A New York trial court recently granted summary judgment to a group of excess D&O insurers seeking a declaration that their policies do not cover settlements and consent judgments the defendants paid in connection with underlying securities actions. The decision emphasizes the insured capacity limitation in the D&O policy definition of a “wrongful act” and also reinforces that amounts paid as disgorgement are uninsurable as a matter of New York law.
Continental Casualty Co., Argonaut Insurance Co., Freedom Specialty Insurance Co., and QBE Insurance Co. were part of a tower of D&O coverage issued to AR Capital LLC. AR Capital and other defendants — Bellevue Capital Partners, Nicholas Schorsch, Edward Weil, William Kahane, and Peter Budko — sought coverage from the insurers for their share of amounts paid to settle multiple consolidated securities class actions, a derivative litigation, and an SEC enforcement action.
The underlying proceedings alleged that the individual defendants committed securities violations as executives for a publicly traded real estate investment trust, now known as Vereit Inc. Vereit was managed and sponsored by AR Capital from 2011 to 2014. In 2014 and 2015, after its audit committee noticed accounting irregularities, Vereit released new versions of its prior financial statements, sparking multiple civil actions by Vereit shareholders and the SEC enforcement action. The civil litigation was settled for more than $1 billion, of which AR Capital, Schorsch, Weil, Kahane, and Budko agreed to contribute more than $200 million. The SEC enforcement action resulted in consent judgments requiring the defendants to disgorge certain securities and pay more than $30 million in cash disgorgement and civil penalties.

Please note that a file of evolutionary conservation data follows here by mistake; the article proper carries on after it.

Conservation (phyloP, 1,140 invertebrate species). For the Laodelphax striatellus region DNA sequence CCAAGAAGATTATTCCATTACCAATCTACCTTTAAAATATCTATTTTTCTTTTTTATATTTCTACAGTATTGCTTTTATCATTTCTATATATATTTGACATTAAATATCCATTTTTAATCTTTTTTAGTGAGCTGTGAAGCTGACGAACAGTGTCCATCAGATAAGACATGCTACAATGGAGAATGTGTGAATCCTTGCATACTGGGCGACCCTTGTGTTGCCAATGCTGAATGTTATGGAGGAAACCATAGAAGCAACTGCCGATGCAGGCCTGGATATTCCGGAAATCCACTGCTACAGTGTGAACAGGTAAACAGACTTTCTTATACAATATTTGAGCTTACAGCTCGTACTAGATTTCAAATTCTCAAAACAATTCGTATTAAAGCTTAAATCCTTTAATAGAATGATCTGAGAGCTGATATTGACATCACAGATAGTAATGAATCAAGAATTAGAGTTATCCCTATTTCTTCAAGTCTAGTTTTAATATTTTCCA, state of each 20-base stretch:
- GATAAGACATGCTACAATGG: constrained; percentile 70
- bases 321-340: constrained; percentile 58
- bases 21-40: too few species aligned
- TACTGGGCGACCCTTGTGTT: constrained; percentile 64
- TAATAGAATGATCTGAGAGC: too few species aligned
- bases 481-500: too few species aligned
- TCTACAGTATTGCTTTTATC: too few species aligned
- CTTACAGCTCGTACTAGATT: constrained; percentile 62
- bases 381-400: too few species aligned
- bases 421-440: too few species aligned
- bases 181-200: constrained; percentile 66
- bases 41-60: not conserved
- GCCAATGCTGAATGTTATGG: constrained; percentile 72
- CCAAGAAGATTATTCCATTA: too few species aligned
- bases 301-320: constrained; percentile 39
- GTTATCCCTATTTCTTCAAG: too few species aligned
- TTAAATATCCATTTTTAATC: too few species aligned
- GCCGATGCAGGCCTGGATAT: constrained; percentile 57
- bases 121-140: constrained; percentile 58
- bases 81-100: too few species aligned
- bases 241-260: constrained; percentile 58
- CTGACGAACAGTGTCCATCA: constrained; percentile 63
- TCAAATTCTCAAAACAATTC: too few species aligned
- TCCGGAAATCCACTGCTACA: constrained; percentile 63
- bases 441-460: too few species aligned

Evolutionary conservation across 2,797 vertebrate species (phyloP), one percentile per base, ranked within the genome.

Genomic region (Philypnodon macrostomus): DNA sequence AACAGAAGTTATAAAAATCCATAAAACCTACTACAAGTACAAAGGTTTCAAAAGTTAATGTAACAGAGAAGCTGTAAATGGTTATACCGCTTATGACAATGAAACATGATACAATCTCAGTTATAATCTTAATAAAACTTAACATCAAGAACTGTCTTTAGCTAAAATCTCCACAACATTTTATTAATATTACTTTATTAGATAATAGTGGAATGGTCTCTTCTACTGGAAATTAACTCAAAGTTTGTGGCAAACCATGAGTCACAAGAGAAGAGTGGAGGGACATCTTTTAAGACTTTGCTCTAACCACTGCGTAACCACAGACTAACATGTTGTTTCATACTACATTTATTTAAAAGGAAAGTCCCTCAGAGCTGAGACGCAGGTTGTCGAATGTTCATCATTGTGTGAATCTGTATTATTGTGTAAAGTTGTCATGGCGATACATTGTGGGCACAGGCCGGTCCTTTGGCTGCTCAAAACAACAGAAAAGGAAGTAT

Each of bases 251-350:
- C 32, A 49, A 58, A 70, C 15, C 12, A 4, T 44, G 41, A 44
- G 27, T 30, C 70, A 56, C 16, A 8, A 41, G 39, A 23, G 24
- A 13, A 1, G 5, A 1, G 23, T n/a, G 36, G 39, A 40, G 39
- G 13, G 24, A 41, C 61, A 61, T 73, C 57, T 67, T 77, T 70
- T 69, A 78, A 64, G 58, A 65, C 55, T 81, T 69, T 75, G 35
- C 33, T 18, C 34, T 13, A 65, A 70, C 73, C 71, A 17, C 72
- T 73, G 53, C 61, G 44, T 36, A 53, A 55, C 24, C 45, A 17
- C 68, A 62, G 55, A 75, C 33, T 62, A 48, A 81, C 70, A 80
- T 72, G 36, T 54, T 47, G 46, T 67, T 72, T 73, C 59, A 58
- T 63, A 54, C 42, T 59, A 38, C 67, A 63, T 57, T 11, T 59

The insurers’ policies were issued to AR Capital as part of a $50 million D&O insurance program. Each policy followed form to a primary D&O policy issued by XL Specialty Insurance Co. The defendants tendered coverage for the settlements to the insurers, which denied or reserved rights to do so on three grounds: (1) the individual defendants are not entitled to coverage because their liability in the underlying acts was solely for acts undertaken as executives of Vereit, not AR Capital; (2) the SEC settlement constituted “disgorgement,” which is barred from coverage under New York law; and (3) even if the defendants suffered a covered loss, the “capacity exclusion” in the XL policy would operate to preclude coverage.
On the parties’ cross-motions for summary judgment, Judge Joel M. Cohen of the New York County Commercial Division ruled for the insurers in all respects.